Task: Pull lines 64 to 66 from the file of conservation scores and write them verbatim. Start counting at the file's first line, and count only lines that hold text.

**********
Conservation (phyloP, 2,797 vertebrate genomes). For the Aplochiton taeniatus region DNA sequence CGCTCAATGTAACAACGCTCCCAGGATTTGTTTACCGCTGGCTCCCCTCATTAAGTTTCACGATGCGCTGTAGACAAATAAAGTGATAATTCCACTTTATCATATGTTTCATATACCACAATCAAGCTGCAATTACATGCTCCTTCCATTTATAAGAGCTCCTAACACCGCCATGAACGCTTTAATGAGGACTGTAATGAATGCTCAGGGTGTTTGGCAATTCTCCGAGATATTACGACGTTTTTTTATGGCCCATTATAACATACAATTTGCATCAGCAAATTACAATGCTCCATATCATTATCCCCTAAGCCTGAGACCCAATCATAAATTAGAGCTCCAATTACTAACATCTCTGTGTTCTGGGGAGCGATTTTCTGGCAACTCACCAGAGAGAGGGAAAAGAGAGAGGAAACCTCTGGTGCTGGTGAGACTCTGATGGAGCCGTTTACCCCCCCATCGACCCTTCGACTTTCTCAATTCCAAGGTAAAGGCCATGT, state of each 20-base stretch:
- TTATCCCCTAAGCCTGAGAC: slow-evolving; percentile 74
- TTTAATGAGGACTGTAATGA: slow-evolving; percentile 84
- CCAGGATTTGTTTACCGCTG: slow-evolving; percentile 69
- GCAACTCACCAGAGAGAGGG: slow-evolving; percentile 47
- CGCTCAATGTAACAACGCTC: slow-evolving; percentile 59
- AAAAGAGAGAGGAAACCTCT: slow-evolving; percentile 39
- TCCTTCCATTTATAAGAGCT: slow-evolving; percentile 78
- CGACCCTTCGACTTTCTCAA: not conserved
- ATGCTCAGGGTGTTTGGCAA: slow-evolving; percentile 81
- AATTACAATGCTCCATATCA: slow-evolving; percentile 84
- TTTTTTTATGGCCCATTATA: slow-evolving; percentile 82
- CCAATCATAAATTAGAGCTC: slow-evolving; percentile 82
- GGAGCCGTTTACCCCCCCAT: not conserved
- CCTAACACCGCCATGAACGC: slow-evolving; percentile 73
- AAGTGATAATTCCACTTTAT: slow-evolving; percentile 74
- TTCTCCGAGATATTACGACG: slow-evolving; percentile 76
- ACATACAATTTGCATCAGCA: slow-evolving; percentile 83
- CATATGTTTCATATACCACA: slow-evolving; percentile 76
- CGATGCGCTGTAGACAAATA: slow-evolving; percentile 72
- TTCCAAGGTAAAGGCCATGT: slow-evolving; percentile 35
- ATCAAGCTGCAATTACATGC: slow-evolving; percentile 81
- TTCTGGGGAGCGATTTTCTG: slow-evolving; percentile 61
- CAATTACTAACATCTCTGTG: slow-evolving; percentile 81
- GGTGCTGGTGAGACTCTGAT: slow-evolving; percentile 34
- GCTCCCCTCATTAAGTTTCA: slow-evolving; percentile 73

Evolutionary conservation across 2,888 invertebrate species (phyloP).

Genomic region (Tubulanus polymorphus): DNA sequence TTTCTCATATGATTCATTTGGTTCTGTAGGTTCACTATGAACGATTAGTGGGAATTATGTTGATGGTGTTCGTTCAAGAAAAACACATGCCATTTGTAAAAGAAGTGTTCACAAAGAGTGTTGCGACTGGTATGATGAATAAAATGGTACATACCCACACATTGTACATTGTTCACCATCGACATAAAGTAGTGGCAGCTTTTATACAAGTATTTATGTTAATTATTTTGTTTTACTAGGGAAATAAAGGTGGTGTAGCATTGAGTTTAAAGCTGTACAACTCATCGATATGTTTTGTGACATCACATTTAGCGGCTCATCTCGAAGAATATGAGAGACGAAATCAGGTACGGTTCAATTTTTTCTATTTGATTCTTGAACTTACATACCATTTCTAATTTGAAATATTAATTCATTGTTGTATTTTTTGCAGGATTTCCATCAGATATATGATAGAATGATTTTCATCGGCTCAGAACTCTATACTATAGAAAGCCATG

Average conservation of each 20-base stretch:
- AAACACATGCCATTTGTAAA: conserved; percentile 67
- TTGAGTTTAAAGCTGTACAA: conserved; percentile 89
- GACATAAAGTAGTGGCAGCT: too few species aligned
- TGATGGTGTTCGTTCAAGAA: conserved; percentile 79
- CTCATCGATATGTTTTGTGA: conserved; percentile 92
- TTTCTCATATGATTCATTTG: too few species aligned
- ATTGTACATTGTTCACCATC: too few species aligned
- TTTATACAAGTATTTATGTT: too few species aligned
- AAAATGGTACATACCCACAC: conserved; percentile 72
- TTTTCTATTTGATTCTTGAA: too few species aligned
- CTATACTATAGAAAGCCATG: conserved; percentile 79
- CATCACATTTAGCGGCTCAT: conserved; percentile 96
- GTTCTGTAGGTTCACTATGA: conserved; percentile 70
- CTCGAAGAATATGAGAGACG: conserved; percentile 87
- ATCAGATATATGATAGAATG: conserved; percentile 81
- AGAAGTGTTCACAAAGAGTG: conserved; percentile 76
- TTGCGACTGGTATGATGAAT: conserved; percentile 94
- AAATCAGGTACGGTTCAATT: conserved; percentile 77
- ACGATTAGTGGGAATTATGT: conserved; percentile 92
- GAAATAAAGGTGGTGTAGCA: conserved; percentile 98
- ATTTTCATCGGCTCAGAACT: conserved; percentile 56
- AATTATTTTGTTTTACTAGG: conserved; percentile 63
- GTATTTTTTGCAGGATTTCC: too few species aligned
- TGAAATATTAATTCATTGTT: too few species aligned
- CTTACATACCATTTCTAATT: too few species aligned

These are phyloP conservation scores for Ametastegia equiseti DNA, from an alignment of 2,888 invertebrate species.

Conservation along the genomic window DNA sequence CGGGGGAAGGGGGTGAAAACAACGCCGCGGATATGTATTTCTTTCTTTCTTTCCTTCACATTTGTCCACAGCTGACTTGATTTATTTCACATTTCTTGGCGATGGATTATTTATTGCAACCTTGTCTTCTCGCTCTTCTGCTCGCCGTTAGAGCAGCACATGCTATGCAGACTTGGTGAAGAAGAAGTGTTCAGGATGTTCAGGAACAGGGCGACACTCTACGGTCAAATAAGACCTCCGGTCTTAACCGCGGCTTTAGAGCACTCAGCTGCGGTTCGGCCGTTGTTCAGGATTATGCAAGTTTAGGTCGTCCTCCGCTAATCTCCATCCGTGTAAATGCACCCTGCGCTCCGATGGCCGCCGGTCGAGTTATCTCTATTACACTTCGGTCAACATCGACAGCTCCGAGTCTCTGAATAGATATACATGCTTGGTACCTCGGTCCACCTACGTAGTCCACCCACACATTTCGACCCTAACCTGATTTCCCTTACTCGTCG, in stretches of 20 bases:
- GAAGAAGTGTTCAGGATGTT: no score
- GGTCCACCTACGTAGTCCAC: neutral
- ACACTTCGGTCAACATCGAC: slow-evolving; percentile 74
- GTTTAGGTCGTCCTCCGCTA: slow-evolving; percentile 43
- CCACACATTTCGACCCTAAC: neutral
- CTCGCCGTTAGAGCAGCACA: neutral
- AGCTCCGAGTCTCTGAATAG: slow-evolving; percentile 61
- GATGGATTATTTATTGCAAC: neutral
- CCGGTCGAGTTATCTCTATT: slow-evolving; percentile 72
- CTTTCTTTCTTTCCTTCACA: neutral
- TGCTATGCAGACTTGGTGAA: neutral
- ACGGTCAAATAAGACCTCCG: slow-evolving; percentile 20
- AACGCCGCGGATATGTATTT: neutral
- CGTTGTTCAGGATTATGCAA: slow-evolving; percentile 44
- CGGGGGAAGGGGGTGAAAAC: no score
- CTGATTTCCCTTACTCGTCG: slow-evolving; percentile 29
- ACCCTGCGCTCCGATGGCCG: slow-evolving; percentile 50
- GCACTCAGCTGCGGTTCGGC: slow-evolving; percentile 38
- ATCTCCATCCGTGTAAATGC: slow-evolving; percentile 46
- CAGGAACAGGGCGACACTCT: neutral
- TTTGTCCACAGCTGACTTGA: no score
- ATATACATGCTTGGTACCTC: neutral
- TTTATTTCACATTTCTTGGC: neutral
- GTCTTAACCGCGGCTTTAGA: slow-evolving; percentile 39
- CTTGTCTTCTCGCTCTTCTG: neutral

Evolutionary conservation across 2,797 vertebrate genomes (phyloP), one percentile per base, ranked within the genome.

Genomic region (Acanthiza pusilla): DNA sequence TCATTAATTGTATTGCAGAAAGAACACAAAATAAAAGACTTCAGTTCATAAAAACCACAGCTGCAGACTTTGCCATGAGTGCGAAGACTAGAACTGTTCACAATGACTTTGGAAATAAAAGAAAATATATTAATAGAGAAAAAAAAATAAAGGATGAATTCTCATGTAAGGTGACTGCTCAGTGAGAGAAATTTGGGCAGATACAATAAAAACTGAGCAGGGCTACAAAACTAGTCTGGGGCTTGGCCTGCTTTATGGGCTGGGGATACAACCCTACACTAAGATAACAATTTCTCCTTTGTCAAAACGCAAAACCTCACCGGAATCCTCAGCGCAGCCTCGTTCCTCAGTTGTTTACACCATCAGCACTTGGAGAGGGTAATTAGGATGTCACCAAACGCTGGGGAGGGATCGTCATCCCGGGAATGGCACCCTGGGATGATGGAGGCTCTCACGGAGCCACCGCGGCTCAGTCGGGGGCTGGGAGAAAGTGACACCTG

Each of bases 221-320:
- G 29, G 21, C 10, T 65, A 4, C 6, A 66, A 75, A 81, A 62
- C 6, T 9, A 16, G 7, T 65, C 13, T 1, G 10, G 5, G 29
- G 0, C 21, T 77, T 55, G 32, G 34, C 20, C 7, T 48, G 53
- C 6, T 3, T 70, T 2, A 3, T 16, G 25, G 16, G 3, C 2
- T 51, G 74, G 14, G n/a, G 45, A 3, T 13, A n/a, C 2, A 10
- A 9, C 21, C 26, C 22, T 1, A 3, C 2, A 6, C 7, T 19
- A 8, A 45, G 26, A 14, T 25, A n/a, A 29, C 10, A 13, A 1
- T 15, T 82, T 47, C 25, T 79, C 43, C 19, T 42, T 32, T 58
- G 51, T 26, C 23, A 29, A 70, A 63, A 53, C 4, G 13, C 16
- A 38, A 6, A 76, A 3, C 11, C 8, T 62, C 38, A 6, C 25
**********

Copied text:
- GATGGATTATTTATTGCAAC: neutral
- CCGGTCGAGTTATCTCTATT: slow-evolving; percentile 72
- CTTTCTTTCTTTCCTTCACA: neutral